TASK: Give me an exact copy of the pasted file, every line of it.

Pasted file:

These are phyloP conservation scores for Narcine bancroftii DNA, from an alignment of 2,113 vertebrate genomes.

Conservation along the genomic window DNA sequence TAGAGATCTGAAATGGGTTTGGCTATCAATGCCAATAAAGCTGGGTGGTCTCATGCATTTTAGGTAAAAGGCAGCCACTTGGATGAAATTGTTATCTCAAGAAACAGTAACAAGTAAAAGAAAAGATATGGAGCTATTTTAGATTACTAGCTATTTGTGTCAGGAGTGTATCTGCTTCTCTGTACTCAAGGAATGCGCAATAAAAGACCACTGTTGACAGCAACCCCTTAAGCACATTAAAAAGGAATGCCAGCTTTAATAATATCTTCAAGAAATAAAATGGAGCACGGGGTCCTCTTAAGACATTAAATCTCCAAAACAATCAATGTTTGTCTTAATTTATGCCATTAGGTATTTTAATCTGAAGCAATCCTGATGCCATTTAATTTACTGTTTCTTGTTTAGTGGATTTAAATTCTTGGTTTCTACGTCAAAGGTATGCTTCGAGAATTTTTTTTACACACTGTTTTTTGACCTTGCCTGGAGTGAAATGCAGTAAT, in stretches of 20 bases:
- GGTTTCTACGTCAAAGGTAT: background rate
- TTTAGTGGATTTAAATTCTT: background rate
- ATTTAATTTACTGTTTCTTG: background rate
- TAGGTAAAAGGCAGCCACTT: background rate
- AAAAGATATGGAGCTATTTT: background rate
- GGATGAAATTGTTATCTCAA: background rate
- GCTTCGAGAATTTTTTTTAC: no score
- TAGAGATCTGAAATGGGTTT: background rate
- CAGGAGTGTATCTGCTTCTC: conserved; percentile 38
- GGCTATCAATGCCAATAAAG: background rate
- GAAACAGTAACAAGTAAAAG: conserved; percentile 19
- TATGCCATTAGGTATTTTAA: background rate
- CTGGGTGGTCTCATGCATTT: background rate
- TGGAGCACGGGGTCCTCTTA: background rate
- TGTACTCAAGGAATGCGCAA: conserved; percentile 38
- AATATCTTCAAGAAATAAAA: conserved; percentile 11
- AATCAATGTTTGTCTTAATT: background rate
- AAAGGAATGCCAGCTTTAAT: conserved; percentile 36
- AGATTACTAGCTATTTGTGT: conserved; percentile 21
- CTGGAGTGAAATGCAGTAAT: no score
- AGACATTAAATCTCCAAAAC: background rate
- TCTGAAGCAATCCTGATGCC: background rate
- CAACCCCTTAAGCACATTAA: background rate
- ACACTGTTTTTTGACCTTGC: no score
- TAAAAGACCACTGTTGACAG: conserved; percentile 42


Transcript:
These are phyloP conservation scores for Narcine bancroftii DNA, from an alignment of 2,113 vertebrate genomes.

Conservation along the genomic window DNA sequence TAGAGATCTGAAATGGGTTTGGCTATCAATGCCAATAAAGCTGGGTGGTCTCATGCATTTTAGGTAAAAGGCAGCCACTTGGATGAAATTGTTATCTCAAGAAACAGTAACAAGTAAAAGAAAAGATATGGAGCTATTTTAGATTACTAGCTATTTGTGTCAGGAGTGTATCTGCTTCTCTGTACTCAAGGAATGCGCAATAAAAGACCACTGTTGACAGCAACCCCTTAAGCACATTAAAAAGGAATGCCAGCTTTAATAATATCTTCAAGAAATAAAATGGAGCACGGGGTCCTCTTAAGACATTAAATCTCCAAAACAATCAATGTTTGTCTTAATTTATGCCATTAGGTATTTTAATCTGAAGCAATCCTGATGCCATTTAATTTACTGTTTCTTGTTTAGTGGATTTAAATTCTTGGTTTCTACGTCAAAGGTATGCTTCGAGAATTTTTTTTACACACTGTTTTTTGACCTTGCCTGGAGTGAAATGCAGTAAT, in stretches of 20 bases:
- GGTTTCTACGTCAAAGGTAT: background rate
- TTTAGTGGATTTAAATTCTT: background rate
- ATTTAATTTACTGTTTCTTG: background rate
- TAGGTAAAAGGCAGCCACTT: background rate
- AAAAGATATGGAGCTATTTT: background rate
- GGATGAAATTGTTATCTCAA: background rate
- GCTTCGAGAATTTTTTTTAC: no score
- TAGAGATCTGAAATGGGTTT: background rate
- CAGGAGTGTATCTGCTTCTC: conserved; percentile 38
- GGCTATCAATGCCAATAAAG: background rate
- GAAACAGTAACAAGTAAAAG: conserved; percentile 19
- TATGCCATTAGGTATTTTAA: background rate
- CTGGGTGGTCTCATGCATTT: background rate
- TGGAGCACGGGGTCCTCTTA: background rate
- TGTACTCAAGGAATGCGCAA: conserved; percentile 38
- AATATCTTCAAGAAATAAAA: conserved; percentile 11
- AATCAATGTTTGTCTTAATT: background rate
- AAAGGAATGCCAGCTTTAAT: conserved; percentile 36
- AGATTACTAGCTATTTGTGT: conserved; percentile 21
- CTGGAGTGAAATGCAGTAAT: no score
- AGACATTAAATCTCCAAAAC: background rate
- TCTGAAGCAATCCTGATGCC: background rate
- CAACCCCTTAAGCACATTAA: background rate
- ACACTGTTTTTTGACCTTGC: no score
- TAAAAGACCACTGTTGACAG: conserved; percentile 42